How Outsiders Can Invest Like Insiders

| April 19, 2016

insidersThe best reason to invest in penny stocks is that they are tough to measure by computerized methods like algorithms, stochastics, MACD, and RSI.  They are even tougher to evaluate by P/E, price-to-book, price earnings growth, and so on.  When money is made in penny stocks, it is more the result of making good decisions based on price and volume and sound money management.  This simplifies the amount of data an investor has to sift through.  Plus, it requires the investor to operate with a high degree of discipline.

While it sounds a little dull just looking at stock charts to find a penny stock worth investment dollars, it can be very rewarding.  Measures like earnings, price-to-sales, and the like are subject to lot of factors that can give a false impression of how well a company is doing.  And even if they were dead-on accurate and free of manipulation, they would be several months old… so again, it would not be a timely indication of a company’s health.  Price and volume on the other hand are readily available every day and give clues to whether savvy investors think the stock is moving higher or lower.

A good place to start is with huge, one-day increases in volume where a stock goes from trading five thousand shares a day on average to three million in one session.  Think of these days as a stamp of approval.  Someone, somewhere knew something the rest of us did not and made a gigantic one day share purchase.  When this happens, good things are coming even though the price of the stock may drift sideways or even lower for weeks.  It is not unusual to see the stock price double within 6 to 12 months after a day of gigantic volume.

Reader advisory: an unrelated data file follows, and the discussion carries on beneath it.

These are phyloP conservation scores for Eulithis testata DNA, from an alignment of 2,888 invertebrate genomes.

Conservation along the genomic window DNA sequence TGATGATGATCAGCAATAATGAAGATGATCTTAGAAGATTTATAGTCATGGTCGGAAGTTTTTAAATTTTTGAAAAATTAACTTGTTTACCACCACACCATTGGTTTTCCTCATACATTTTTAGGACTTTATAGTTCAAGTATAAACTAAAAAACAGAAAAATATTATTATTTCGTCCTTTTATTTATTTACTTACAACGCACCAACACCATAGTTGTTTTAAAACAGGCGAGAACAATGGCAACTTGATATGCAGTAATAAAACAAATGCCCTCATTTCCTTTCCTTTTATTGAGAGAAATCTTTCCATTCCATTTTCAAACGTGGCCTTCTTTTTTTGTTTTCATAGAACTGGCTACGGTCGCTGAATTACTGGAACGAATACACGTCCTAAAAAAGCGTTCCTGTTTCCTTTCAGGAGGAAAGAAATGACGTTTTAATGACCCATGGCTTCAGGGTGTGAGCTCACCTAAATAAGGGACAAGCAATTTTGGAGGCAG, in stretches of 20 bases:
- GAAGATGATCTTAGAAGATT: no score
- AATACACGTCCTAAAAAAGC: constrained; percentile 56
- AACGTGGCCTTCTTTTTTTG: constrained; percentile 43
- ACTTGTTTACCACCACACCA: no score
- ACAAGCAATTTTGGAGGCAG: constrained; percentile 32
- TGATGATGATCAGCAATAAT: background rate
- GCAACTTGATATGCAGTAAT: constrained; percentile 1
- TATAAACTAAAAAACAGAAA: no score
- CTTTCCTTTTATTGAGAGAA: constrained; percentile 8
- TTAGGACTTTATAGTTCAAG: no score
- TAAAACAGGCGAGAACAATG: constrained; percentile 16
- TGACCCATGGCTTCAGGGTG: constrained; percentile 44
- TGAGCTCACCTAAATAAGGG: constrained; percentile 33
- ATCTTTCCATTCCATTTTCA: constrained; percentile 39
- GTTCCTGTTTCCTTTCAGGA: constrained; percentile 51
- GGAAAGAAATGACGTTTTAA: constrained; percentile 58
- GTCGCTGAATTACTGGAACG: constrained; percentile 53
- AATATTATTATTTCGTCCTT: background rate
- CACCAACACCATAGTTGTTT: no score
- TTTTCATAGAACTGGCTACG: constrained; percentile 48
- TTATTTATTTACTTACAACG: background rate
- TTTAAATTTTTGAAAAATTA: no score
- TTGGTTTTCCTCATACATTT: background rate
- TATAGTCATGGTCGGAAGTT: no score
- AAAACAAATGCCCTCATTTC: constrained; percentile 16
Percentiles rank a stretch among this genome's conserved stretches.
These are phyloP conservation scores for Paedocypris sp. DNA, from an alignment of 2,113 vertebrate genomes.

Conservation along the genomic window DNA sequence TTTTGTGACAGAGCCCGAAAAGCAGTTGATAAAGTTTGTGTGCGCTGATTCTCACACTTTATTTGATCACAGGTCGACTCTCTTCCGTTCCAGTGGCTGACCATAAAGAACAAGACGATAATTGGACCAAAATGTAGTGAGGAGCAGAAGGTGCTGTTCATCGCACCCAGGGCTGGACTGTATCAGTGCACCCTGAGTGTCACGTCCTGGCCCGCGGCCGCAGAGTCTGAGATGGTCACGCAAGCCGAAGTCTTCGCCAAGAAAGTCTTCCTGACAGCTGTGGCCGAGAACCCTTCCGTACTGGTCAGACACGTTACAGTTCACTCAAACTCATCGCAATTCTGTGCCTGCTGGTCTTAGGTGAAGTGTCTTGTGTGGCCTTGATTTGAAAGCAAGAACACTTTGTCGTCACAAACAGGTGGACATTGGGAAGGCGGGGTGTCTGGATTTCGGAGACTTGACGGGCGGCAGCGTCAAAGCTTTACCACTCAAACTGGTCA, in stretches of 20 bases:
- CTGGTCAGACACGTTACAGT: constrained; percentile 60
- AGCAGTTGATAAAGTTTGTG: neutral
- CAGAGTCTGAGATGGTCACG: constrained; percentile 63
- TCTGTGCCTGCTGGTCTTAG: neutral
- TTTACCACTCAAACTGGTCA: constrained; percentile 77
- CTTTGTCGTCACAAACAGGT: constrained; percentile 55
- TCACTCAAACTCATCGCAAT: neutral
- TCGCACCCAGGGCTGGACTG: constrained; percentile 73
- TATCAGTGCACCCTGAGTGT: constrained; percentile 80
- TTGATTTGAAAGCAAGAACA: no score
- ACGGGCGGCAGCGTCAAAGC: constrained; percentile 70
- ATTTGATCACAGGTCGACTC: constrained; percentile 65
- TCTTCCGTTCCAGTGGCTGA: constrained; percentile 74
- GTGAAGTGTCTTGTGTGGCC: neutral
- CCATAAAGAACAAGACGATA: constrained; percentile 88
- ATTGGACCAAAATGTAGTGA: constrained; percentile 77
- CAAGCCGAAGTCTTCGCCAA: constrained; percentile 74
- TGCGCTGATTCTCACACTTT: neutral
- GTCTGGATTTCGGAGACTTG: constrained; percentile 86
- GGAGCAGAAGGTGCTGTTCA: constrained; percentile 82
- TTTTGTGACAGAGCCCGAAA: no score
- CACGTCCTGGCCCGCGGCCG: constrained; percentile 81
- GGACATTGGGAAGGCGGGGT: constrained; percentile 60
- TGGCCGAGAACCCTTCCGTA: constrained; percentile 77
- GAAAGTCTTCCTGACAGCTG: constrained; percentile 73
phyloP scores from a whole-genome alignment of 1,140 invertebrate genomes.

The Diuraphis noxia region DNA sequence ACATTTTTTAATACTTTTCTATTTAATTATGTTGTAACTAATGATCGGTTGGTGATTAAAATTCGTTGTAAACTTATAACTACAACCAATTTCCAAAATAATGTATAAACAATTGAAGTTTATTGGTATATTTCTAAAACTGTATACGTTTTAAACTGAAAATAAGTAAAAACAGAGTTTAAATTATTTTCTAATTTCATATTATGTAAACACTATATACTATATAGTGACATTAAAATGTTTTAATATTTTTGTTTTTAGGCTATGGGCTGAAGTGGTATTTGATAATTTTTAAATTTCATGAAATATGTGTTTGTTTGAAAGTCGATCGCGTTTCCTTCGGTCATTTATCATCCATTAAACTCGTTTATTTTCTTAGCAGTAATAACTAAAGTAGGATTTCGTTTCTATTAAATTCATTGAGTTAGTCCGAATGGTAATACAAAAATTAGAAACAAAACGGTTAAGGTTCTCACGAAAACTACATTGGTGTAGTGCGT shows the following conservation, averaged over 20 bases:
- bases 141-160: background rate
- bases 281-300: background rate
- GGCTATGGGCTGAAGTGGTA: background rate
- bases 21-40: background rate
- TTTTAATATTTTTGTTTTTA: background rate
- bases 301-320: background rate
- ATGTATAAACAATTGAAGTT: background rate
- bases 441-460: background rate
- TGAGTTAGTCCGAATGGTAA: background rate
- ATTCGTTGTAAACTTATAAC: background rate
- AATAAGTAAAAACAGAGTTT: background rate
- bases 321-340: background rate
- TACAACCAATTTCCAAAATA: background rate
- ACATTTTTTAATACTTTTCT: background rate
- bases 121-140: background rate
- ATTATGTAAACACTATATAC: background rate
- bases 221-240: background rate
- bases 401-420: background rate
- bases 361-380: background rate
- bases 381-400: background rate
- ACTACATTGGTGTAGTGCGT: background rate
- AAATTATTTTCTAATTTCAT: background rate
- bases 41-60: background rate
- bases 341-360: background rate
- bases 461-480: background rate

Take a look at Sarepta Thereapeutics (SRPT).  Most days it trades a couple million shares, but every time the volume surges over 20 million shares per day, the stock price soon moves higher.  Another example is Kaminak Gold (KMKGF).  Until recently, it traded about 10,000 shares per day, but on two separate days in September 2015 and December 2015, the volume ballooned to 400,000 per day.  If you had bought KMKGF on either day, you would have a double by now.  No amount of computer-based quantitative analysis can give this kind of signal on small-cap, thinly traded, hard-to-value stocks.  But then again, that is the magic of trading penny stocks.  With penny stocks, it is easy to see the actions and results of other investors.

Yet, it is not as simple as just setting up a stock screener to beep every time a stock has unusually high volume and then placing a trade.  Some measure of research needs to be done like how long has it been in business?  Is there a catalyst for it to go higher?  Does the stock have a history of going higher?  How long can it survive on its earnings, cash, and business model?  Once you have confirmed it meets some basic qualifications, then you have a good candidate for making a well-timed trade after a day of heavy volume.


BIO:  Brad Hartung is the editor of the Left Coast Speculator and the blog, Small Cap Pirate, and does not own any shares of SRPT or KMKGF at this time.  You can see more of his stories at:

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Category: Investing in Penny Stocks

About the Author ()

Brad Hartung is the author of The Speculator’s Handbook and the blog, Small Cap Pirate. He specializes in making sound investment decisions in stocks that have the potential to significantly grow in value like biotech and junior resource mining.